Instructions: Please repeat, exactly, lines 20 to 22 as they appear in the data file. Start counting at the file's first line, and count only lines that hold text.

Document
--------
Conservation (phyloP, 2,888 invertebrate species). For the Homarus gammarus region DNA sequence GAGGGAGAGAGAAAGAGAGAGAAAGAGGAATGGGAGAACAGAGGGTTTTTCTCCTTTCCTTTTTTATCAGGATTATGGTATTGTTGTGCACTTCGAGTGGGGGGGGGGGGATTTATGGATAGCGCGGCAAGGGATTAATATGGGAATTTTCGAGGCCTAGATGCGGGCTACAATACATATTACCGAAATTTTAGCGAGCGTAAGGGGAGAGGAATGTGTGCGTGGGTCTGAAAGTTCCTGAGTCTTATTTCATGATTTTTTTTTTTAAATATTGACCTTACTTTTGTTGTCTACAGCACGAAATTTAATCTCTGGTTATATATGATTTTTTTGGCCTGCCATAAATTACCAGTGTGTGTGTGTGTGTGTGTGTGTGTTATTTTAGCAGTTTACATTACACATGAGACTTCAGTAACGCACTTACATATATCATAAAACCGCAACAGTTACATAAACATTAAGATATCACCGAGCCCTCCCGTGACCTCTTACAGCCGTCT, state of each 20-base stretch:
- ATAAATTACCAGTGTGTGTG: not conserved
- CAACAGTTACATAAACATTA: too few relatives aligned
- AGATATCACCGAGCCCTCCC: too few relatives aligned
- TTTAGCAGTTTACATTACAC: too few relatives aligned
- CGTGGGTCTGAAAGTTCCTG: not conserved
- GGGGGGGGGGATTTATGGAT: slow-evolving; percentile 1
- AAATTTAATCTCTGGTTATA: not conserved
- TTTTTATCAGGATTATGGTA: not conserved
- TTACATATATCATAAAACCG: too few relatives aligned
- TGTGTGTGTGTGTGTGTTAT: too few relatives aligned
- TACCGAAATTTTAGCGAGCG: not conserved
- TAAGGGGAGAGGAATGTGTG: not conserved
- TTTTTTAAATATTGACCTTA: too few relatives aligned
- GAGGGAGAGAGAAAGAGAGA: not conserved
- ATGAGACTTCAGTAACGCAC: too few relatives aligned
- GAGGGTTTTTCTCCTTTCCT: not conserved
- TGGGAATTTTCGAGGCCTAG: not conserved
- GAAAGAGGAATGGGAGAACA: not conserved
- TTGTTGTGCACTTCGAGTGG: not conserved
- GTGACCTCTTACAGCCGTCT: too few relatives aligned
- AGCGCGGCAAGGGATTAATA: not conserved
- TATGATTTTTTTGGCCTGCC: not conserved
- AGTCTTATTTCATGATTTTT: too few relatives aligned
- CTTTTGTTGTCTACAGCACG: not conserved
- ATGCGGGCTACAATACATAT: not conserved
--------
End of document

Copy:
- TTGTTGTGCACTTCGAGTGG: not conserved
- GTGACCTCTTACAGCCGTCT: too few relatives aligned
- AGCGCGGCAAGGGATTAATA: not conserved